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Guidelines for Leaders

Trip Planning

Compete the Trip Submission online form


Plan your journey with particular attention to hazards and difficulty.

If there is a need, for example backcountry or off-trail trips, take suitable equipment such as maps & compass, GPS, two-way radios, cell phone, ropes etc.

Be flexible if conditions change; check weather reports or other conditions that may affect the trip.

With large groups find another leader to co-lead the trip. The co-leader can help new leaders; can help with large groups; or can take over from the leader if necessary.

Sometimes you may have a request from club members and guests to use snowshoes. We have snowshoes for club members and guests can rent for $10. Contact John Young (johnyoung22222@gmail.com) to borrow snowshoes.

You have the right not to lead your trip for any personal reason. If you cannot lead it try to find an alternate leader. If unsuccessful, advise that the trip has been canceled, on the web and phone the few who are not connected. If the trip is canceled at the last minute (miserable weather, for example) arrange for someone to go to the meeting place to inform any participants that may show up.

A minimum of three participants are required for a sanctioned club trip.

To limit number of participants, use sign-up on web site and inform only registered members the time and where to meet.

 

At the Rendezvous Point

Set a rendezvous point. We commonly use Chapters and Whisky Creek Co-op and Southgate Tim Hortons

Introduce yourself.

Have everyone sign in, you will want emergency contact information on hand

Ensure each member has read and sign the FMCBC Universal Waiver.

Arrange carpooling. Ensure that all drivers know the way to the trail head or can be led there.

Ask drivers to account for their passengers for the return journey.

Screen participants if you consider that they are not suitably prepared (fitness or clothing for example). You have the right to refuse anyone for legitimate reasons in the interest of the group.

 

At the Traihead

Ensure that every one has arrived.

Have a brief meeting. Introduce and welcome new members and if necessary arrange for a buddy to accompany new members. Have this meeting a few meters up the trail head and away from vehicles.

Outline the trip with brief review of the route, destination and possible hazards.

Emphasize the importance of staying together or where to re-group.

Emphasize that no one leaves the group without notifying the leader.

Appoint a sweep person if group is large or, if preferred, split the large group in two, each with a leader. If possible, use radios to keep in contact.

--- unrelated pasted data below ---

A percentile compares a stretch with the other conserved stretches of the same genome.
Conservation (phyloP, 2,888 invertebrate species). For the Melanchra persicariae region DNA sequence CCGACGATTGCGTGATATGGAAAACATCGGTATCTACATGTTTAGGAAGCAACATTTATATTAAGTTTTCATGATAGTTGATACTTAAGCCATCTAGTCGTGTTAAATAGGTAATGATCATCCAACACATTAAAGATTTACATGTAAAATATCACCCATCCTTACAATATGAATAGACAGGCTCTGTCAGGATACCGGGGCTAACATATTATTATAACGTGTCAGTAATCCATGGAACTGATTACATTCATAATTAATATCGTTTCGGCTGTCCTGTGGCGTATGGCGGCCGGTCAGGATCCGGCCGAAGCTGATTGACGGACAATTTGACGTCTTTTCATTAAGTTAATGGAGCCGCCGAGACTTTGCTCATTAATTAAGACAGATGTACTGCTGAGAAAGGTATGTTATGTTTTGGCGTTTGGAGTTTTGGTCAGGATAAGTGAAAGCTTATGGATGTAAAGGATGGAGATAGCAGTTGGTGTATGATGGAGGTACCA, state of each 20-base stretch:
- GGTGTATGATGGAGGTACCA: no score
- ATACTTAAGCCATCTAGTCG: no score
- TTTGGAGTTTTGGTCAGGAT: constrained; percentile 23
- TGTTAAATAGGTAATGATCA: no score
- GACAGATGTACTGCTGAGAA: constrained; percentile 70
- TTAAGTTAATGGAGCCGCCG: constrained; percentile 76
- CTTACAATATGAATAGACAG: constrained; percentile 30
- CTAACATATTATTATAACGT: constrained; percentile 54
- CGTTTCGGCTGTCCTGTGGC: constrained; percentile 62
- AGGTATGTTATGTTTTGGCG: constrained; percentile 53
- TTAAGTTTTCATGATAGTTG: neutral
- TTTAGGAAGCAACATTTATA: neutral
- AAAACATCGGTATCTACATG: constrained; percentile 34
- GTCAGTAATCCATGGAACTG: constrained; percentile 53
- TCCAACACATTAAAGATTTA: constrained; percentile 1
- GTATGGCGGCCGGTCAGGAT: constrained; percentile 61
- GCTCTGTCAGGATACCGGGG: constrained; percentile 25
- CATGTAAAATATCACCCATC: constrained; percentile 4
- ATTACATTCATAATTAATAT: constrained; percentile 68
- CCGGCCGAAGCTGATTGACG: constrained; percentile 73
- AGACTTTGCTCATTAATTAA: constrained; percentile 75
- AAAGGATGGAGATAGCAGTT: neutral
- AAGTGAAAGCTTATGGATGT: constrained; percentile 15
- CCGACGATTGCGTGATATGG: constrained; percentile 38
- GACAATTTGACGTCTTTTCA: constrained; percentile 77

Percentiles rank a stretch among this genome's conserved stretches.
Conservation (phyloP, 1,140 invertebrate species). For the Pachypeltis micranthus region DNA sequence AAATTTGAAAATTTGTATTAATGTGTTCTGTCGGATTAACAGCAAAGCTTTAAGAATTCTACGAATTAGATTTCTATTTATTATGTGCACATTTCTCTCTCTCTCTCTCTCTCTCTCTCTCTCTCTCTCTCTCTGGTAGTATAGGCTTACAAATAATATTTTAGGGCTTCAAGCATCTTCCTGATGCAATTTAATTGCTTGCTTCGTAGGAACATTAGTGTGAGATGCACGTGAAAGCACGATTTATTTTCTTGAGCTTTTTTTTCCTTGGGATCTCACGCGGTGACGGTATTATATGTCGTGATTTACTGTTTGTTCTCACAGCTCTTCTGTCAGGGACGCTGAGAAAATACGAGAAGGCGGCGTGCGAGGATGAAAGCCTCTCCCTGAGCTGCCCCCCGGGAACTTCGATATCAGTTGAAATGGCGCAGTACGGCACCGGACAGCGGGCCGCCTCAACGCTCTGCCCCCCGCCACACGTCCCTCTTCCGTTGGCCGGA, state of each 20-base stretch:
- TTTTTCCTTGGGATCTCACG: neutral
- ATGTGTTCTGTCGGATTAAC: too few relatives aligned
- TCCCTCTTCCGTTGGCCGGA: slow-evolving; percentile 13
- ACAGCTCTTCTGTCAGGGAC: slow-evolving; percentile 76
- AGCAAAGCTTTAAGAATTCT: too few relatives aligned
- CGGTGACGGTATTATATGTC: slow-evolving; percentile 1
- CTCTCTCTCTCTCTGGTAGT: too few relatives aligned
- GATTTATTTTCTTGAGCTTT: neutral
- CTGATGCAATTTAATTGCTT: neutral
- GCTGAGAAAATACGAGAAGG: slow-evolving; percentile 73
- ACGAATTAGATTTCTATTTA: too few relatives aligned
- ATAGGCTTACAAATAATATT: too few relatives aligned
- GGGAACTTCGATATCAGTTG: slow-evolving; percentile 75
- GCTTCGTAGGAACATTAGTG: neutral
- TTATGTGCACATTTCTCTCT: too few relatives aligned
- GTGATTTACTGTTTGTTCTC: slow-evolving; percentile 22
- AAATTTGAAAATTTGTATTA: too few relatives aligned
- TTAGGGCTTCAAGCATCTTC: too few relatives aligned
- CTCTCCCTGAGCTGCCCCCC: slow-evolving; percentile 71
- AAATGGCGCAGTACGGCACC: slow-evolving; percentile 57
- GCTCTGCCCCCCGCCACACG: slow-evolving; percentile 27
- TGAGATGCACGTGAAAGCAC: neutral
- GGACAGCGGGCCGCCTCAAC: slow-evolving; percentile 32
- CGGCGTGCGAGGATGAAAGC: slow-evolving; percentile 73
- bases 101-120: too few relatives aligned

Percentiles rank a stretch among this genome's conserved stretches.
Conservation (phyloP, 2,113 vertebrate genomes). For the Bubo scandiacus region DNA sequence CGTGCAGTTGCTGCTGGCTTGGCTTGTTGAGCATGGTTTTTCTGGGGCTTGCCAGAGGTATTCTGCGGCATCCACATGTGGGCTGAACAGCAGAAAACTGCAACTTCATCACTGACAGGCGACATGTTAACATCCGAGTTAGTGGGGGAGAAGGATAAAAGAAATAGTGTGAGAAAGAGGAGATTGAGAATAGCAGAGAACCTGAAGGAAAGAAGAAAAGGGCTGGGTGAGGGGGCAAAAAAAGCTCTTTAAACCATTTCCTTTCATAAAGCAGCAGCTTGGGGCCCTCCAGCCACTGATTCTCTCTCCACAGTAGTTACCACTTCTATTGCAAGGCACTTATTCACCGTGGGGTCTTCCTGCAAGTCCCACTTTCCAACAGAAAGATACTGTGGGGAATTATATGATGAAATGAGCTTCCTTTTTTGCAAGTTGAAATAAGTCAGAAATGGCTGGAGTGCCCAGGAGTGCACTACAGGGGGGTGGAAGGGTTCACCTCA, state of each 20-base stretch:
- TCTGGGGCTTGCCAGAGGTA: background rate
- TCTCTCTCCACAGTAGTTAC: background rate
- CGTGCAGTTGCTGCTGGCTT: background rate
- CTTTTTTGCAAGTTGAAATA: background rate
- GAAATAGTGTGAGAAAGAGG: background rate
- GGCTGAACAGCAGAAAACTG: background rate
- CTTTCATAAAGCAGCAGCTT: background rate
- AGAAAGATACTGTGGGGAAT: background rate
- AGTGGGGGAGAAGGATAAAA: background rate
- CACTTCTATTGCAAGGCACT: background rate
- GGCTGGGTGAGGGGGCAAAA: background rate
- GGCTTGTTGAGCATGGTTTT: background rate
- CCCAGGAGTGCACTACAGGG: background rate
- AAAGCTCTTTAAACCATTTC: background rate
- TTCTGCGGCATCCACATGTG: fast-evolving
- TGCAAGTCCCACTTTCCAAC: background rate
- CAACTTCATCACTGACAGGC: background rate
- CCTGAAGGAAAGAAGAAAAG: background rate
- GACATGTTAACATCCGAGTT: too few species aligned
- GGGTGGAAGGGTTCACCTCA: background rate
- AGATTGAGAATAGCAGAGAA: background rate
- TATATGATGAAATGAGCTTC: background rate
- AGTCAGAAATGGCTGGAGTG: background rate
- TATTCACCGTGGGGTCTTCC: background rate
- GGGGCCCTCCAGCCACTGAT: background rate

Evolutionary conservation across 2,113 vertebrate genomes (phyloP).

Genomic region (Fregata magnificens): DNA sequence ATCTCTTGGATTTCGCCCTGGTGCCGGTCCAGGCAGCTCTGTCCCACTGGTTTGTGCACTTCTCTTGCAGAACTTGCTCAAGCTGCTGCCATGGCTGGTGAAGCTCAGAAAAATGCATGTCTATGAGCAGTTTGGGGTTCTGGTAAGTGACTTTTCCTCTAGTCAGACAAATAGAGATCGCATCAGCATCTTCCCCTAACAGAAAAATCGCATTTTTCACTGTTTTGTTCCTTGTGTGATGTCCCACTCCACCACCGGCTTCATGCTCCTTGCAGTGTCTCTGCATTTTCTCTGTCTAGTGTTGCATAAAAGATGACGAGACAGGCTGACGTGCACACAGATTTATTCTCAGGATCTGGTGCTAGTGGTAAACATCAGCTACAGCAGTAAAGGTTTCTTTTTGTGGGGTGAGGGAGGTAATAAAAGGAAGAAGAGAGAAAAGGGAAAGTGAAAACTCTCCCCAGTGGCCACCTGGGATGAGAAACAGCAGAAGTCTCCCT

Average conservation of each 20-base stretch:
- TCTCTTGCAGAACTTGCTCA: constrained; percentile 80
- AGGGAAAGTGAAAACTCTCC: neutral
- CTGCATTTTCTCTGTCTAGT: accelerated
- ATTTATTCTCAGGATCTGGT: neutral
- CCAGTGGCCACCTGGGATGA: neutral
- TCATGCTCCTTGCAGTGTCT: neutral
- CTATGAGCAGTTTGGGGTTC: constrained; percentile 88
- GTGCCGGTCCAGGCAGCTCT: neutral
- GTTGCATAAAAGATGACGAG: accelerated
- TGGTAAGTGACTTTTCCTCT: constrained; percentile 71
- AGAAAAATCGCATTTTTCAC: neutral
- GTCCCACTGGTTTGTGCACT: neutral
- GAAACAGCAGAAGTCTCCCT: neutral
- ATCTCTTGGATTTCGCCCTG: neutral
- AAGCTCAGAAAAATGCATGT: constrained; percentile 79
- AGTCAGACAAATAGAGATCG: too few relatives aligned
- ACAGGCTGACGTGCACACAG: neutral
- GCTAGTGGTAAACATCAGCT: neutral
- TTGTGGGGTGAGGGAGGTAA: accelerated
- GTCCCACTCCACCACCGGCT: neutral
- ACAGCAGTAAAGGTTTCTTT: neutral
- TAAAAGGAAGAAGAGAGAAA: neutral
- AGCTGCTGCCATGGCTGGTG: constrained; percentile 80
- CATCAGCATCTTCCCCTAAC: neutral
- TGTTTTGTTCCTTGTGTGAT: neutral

Indicate desired pace and frequency of rest stops.

Ask for and answer any questions.

 

On the Trail

Try to keep the group together and under control.

Re-group often, particularly at junctions and hazards.

Assess the group dynamics and adjust the speed and route if necessary.

Be aware that some members might be unwilling to speak up if they are having difficulties.

Stragglers (individuals going unreasonably slow for the planned trip):

Continue with a sub group of slower hikers with an experienced leader.

Have them wait at a suitable site for the main group to return (preferably at least 2 people).

Arrange for them to return to cars with suitable escort, bearing in mind the car pool arrangements.

Shorten or modify the trip.

Jackrabbits (individuals that want to surge ahead of the group):

Try to discourage.

Appoint a sub-group leader and arrange a forward regrouping site.

 

Return to Trail Head

Make sure that all members make it out.

Ensure that all vehicles are running and free to leave before leaving

 

After the Hike

Forward the a list of trip participants to Matthew Lettington, (lettingtonm@Hotmail.com) he will enter the information into the  club records

Consider writing a trip report for Timberline Tales and our weekly trip report.

Regarding newly signed FMCBC Universal Waivers, keep them safe until the next general meeting or mail them to Silvie-Marie Fortin

 

Safety Notes

If you feel that a person is not suitable to participate and could possible jeopardize the trip, you have the right to refuse that person.

Regroup at hazardous spots, assess conditions and group dynamics before proceeding or deciding to detour. Consult with the group to assess comfort level.

In case of an accident give first aid if necessary. For more serious injury or illness the following actions may be necessary:

Designate an experienced/qualified member to take charge of the situation.

The whole group returns with the injured person.

At least two people escort the injured/ill person out, including the ride back to town.

If professional rescue is required call 911. Maintain positive communications. This includes feedback from persons leaving the group to make this call so that you know help is on its way.

In the case of providing any type of first aide up an incident report.

Special notes on snow travel:

Learn to recognize hazards such as avalanche terrain and thin ice etc. An excellent reference book is Mountaineering: The Freedom of the Hills

Ice axes are recommended and carry one snow shovel per party.

Take a rope.

Be prepared to stay out overnight and have a change of clothes.


Discipline

Talk to any irresponsible participants expressing your concerns and, if deemed necessary, report the problem to the Trips Director.


Final Word

It is so important to maintain good communications with the group at all times.

Good luck and enjoy.

 

ĉ
Matthew Lettington,
Dec 2, 2015, 7:25 PM
Ċ
Matthew Lettington,
Dec 2, 2015, 7:25 PM
Ċ
Matthew Lettington,
Dec 2, 2015, 7:25 PM
ĉ
Matthew Lettington,
Dec 2, 2015, 7:25 PM
ĉ
Matthew Lettington,
Dec 2, 2015, 7:25 PM